Antidepressant Luvox Promotes Production of Neuron-protecting Sheath in Rats, Study Shows

Antidepressant Luvox Promotes Production of Neuron-protecting Sheath in Rats, Study Shows

The antidepressant Luvox (fluvoxamine) promotes the production of the neuron-protecting coating that  is deficient in multiple sclerosis, according to a study in rats.

It also significantly decreased the severity of the animals’ disease, researchers said.

Luvox promoted the production of the protective coating by helping stem cells evolve into oligodendrocytes, or cells that generate what is known as the myelin sheath, the team said.

The team published the study in Scientific Reports. Its title is “Fluvoxamine stimulates oligodendrogenesis of cultured neural stem cells and attenuates inflammation and demyelination in an animal model of multiple sclerosis.

Patients with MS often experience anxiety and depression, with recent studies suggesting their rate of  depression is three times higher than those with other long-term medical conditions.

In addition to drugs targeting the underlying mechanisms of MS, such as inflammation and myelin loss, doctors often recommend that patients take antidepressants.

The most common treatments they prescribe for moderate or severe depression are a class of serotonin re-uptake inhibitors that include Luvox.

Few studies have looked at antidepressants’ effects on animal models of MS, however. That prompted researchers to investigate Luvox’s impact on both laboratory and rat models of the disease.

Researchers used embryonic neural stem cells in their study. They believed the cells were the best model for examining a treatment’s effect on the central nervous system, including whether it generated toxicity.

The self-renewing cells “can generate mature cells of all neural lineages, including oligodendrocytes, neurons and astrocytes [another kind of nerve cell],” the team wrote.

 

“Since the effect of fluvoxamine on NSCs [neural stem cells] has never been studied before, we compared our results to other SSRI [serotonin re-uptake inhibitor] drugs, mainly fluoxetine [Prozac],” they reported.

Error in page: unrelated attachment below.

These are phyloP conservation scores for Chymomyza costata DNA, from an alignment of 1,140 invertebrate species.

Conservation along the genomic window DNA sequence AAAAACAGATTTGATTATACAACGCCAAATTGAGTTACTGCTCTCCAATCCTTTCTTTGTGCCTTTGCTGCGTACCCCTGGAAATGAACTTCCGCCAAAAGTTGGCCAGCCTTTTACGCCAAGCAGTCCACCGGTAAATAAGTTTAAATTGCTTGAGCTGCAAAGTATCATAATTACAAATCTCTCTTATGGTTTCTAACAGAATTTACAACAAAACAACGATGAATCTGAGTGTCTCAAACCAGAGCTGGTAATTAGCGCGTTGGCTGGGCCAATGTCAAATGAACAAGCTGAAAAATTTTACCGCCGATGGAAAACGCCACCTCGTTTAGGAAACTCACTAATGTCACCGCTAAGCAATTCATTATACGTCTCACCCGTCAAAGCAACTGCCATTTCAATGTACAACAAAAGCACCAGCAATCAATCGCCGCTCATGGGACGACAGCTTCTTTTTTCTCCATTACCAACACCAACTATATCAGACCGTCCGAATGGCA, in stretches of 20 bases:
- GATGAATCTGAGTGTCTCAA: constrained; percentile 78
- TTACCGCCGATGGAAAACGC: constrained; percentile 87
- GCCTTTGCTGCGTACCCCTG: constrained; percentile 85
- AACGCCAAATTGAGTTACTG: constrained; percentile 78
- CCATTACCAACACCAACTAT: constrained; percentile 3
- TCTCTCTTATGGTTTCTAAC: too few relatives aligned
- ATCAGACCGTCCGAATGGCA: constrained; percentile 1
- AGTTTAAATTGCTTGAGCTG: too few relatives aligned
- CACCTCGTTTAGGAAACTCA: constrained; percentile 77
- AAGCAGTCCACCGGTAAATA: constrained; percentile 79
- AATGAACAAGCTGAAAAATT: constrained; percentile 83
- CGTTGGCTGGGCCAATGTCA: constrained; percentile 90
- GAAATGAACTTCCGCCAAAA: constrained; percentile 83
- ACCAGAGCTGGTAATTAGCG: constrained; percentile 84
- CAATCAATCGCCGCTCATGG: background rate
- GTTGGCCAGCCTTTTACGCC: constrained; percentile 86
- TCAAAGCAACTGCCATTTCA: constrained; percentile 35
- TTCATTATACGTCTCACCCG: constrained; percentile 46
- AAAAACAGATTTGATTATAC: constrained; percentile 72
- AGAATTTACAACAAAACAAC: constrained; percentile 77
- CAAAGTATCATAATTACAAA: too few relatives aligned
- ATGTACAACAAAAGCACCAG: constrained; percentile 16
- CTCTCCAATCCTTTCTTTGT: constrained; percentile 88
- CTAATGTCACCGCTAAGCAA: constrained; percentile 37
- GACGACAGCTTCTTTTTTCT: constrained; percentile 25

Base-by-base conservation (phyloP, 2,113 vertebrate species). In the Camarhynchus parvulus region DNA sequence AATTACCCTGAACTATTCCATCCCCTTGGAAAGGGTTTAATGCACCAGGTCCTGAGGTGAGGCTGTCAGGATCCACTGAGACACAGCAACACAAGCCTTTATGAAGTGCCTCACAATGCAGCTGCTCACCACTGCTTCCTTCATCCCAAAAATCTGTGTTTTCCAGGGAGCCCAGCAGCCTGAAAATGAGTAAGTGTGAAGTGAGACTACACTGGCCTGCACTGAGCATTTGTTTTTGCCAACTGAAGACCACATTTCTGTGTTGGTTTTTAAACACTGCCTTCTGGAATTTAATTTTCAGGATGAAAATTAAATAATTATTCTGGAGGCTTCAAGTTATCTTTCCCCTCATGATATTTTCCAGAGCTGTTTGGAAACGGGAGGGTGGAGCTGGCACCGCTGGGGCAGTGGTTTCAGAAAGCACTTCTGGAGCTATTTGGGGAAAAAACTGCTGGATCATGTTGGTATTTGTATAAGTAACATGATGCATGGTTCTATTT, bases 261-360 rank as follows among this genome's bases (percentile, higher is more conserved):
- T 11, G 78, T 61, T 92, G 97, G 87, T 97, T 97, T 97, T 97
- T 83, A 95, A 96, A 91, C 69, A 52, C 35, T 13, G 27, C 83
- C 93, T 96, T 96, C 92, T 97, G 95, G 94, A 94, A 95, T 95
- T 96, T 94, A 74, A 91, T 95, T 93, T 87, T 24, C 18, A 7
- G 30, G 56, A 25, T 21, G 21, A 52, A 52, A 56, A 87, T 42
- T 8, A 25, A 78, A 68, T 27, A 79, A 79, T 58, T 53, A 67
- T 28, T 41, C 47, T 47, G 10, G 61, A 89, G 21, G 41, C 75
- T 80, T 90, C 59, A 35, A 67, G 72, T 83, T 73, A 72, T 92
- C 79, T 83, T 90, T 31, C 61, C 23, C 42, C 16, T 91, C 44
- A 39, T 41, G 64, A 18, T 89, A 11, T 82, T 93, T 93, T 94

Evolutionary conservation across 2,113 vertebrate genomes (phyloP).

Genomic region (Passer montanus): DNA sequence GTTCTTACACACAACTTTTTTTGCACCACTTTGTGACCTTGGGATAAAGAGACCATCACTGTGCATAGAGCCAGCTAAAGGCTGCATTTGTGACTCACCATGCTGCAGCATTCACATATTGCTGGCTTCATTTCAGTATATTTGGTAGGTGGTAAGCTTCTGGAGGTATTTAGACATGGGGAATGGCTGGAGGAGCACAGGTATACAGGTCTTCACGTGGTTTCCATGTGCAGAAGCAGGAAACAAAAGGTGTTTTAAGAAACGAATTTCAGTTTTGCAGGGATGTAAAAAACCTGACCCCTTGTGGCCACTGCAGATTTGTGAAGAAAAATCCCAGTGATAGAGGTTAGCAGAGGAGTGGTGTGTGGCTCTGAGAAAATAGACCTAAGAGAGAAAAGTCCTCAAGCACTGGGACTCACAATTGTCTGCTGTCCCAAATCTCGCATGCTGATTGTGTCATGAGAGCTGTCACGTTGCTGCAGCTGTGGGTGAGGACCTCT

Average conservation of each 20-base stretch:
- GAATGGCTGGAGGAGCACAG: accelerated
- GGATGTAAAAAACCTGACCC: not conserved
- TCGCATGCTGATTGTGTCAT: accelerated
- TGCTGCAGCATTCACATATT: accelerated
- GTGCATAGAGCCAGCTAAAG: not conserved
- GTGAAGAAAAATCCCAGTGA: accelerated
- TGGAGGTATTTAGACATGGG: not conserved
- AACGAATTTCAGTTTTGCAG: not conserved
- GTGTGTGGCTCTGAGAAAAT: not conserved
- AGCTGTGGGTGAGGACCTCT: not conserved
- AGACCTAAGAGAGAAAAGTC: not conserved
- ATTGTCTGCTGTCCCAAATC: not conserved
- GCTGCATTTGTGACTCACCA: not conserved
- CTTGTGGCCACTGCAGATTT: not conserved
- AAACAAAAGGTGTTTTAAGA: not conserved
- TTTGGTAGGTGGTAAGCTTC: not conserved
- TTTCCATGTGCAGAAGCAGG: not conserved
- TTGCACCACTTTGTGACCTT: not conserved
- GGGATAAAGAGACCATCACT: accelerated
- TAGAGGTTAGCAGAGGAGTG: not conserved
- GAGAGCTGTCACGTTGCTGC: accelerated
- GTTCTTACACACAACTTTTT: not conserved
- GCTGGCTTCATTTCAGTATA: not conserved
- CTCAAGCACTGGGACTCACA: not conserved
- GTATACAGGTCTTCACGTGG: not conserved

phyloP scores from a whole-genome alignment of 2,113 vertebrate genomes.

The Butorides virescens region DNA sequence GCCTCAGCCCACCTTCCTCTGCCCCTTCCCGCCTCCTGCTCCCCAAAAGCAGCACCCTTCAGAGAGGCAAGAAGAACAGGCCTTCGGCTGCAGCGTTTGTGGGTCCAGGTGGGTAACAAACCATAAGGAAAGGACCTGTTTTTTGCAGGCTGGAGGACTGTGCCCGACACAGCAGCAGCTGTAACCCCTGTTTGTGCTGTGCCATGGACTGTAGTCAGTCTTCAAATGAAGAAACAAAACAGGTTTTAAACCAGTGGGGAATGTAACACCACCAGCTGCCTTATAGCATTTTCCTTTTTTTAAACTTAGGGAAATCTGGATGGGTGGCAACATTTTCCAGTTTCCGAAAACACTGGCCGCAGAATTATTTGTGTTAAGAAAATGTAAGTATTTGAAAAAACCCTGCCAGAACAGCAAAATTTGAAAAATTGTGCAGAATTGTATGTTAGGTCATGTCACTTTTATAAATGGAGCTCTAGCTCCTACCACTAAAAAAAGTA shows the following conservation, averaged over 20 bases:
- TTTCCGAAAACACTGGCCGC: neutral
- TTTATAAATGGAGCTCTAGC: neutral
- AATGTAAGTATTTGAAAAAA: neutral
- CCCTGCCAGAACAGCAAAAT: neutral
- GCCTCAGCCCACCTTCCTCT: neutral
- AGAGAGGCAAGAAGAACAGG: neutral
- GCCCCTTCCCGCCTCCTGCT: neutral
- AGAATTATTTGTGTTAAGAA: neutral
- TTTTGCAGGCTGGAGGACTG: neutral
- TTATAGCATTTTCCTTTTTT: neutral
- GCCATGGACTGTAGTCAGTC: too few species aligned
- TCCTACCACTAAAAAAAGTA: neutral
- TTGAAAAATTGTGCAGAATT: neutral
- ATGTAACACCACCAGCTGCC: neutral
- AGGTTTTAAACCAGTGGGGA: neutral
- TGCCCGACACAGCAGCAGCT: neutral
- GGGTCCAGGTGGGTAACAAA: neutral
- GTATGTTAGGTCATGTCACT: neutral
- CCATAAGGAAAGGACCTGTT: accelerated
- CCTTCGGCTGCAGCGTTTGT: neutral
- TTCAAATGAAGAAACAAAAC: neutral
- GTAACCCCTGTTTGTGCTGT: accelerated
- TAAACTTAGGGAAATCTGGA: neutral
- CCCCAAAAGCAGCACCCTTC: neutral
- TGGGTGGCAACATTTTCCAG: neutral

Luvox prompted laboratory stem cells to evolve into other types of cells, including neurons, oligodendrocytes, and astrocytes, which have several roles, including supporting and repairing neurons, the researchers said.

Prozac also promoted stem cell differentiation — but at levels 10 times higher than those of Luvox.

Researchers used the experimental autoimmune encephalomyelitis model of MS in their rat study. A key finding was that that Luvox significantly decreased the severity of the animals’ disease.

Another important finding was that Luvox significantly reduced demyelination and immune cell infiltration in the rats’ spinal cords. It also decreased the rats’ expression of pro-inflammatory proteins known as cytokines.

Overall, this study “demonstrated that fluvoxamine, in addition to its confirmed role in mood disorder therapy, could serve as a candidate clinical treatment for attenuating [reducing] neuro-inflammation and stimulating oligodendrogenesis in neurological diseases, particularly MS patients,” the researchers concluded.

 

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One comment

  1. Michelle says:

    My question is how do the rats have MS in the first place. I have spms and am having some issues with memory loss mimicking Alzheimer’s. I will be 40 next month. Maybe I don’t understand or maybe I missed something but I just didn’t quite get how rats have MS.

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